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Opiates...are they a good choice for #Fibromyalgia?

There has been a study published in the Journal of Pain from Australian that might suggest opiates may cause increased sensitivity in some types of pain. The study had patients with chronic pain and hyperalgesia. They were taking methadone and morphine for the study.

Hyperalgesia is an increased pain response such that more pain is felt than dictated by the stimulus or injury would suggest. It can be specific to an area of the body or widespread. It can be seen with some inflammatory conditions, with some nerve damage situations and it is also a main feature of fibromyalgia. It is quite commonly associated with long term use of opiate medications so it is not surprising this study likewise had similar results.

"A second finding showed that similar nociceptive profiles are found in chronic pain patients treated with methadone. Third, the study showed that pain sensitivity associated with methadone administration also is found in morphine-treated patients. According to the authors, the study demonstrated that hyperalgesia but not allydonia is associated with the long-term administration of opioids."
In many cases opiate based medications, such as Percocet (oxycodone) are ineffective for people with fibromyalgia and a more effective treatment are the medications acting on the brain neurotransmitters themselves. Lyrica and Gabapentin are anticonvulsants which by affecting certain neurotransmitters try to dampen the pain signals and decrease pain where it is in fact starting. Fibromyalgia is brain pain and medications that focus on the brain have a better chance of treating that pain. Other medications that aim specifically at FM are Cymbalta and Savella which are antidepressants used to affect the serotonin neurotransmitter, often found to be lower in FM patients. However, some people do take opiates for pain management so this will be a concern if it in fact increases there sensitivity to pain over time. In the cases where pain medications are used it might be something to be used in moderation and careful consideration.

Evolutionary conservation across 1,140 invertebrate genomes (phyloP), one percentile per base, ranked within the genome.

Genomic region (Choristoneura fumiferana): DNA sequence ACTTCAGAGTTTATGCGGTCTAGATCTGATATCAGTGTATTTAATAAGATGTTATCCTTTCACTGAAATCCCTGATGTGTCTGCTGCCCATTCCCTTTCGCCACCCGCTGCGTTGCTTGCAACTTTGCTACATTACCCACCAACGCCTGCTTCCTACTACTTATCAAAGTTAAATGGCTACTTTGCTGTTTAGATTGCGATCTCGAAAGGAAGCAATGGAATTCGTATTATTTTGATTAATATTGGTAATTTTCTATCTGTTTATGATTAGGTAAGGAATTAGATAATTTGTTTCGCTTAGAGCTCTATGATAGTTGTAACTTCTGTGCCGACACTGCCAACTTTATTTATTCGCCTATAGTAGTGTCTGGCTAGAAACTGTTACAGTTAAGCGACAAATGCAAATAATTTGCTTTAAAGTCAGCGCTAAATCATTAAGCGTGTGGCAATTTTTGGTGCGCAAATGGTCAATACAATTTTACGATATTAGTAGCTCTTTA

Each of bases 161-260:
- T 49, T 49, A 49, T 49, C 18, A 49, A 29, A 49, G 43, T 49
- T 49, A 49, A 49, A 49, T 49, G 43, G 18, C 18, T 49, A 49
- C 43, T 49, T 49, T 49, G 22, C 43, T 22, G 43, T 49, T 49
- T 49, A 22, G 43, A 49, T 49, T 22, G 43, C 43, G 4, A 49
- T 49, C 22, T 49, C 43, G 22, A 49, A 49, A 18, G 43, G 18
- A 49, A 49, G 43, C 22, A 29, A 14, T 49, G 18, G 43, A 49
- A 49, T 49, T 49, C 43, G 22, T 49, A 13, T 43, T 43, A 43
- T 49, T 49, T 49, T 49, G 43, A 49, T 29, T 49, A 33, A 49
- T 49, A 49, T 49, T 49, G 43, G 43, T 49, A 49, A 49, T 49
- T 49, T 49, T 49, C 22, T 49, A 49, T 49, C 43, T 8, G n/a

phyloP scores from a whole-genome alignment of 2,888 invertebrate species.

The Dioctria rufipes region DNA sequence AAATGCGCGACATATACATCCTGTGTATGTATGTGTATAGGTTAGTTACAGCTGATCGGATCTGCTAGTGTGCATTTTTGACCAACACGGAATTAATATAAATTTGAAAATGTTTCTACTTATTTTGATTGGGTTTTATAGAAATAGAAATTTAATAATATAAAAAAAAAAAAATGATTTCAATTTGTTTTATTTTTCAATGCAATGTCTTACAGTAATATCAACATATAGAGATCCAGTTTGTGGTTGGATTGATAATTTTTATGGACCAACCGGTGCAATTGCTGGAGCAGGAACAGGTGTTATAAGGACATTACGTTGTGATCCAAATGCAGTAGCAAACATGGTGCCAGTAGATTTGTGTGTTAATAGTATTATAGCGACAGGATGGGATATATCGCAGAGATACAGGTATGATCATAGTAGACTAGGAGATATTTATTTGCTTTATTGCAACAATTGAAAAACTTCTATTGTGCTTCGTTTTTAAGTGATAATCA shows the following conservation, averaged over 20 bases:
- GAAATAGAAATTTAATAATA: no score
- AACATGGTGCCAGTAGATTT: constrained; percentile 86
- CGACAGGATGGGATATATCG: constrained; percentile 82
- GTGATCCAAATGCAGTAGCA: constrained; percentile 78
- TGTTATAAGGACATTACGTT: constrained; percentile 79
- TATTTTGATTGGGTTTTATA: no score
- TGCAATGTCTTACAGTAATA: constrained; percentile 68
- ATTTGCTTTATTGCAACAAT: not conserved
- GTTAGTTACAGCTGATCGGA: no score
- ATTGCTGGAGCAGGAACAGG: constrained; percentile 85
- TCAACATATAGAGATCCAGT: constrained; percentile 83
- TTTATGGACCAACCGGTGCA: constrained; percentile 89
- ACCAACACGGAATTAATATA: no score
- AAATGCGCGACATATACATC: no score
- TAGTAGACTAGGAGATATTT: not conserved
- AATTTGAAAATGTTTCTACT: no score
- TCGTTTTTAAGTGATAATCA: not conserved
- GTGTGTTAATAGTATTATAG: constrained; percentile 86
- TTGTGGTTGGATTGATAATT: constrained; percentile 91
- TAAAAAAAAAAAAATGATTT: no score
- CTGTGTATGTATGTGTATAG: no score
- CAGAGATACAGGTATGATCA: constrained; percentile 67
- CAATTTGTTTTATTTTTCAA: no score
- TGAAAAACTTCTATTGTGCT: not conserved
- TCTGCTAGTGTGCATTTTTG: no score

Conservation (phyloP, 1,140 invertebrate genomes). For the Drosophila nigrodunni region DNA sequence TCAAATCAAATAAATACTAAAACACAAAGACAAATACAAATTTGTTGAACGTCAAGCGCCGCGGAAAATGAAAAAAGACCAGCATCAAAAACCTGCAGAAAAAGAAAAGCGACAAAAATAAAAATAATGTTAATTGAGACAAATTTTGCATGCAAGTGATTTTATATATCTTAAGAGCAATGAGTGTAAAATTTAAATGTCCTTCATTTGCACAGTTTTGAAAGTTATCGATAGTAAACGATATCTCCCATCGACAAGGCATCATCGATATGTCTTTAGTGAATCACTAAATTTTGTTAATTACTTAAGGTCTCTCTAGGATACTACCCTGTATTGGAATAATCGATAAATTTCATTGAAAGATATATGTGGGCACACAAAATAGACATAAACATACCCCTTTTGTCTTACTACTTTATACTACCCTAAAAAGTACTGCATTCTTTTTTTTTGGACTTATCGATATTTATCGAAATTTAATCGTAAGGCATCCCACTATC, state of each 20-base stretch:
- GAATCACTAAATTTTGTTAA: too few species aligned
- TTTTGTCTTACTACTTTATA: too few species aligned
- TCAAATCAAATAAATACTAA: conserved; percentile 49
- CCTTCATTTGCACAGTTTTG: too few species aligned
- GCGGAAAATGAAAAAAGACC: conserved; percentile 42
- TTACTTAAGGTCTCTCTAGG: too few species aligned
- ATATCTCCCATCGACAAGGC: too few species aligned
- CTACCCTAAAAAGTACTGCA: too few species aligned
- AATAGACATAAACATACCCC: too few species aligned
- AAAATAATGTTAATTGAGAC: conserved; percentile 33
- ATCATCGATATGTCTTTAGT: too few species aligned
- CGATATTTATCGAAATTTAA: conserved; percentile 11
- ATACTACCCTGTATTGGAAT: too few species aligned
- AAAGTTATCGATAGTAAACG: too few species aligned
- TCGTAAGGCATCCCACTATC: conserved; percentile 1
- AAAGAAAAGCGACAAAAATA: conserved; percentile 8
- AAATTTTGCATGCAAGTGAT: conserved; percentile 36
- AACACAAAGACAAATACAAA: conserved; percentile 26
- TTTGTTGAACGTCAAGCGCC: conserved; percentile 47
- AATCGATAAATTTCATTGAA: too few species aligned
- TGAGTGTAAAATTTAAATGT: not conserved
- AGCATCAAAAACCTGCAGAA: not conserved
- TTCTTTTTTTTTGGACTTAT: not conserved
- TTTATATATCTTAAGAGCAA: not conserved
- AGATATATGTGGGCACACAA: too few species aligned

The question becomes how often does hyperalgesia occur with chronic pain patients, in particular with Fibromyalgia patients. And what is the normal response of doctors when it does? Do they generally switch to a different opiate? If it is a rare occurs that is resolved by switching to another medication it does not seem to be much of an issue at all.

That being said there are more than a few articles I have read that suggest in the case of FM opiates can increase the sensitivity of pain. So we do have to be careful of our treatments.
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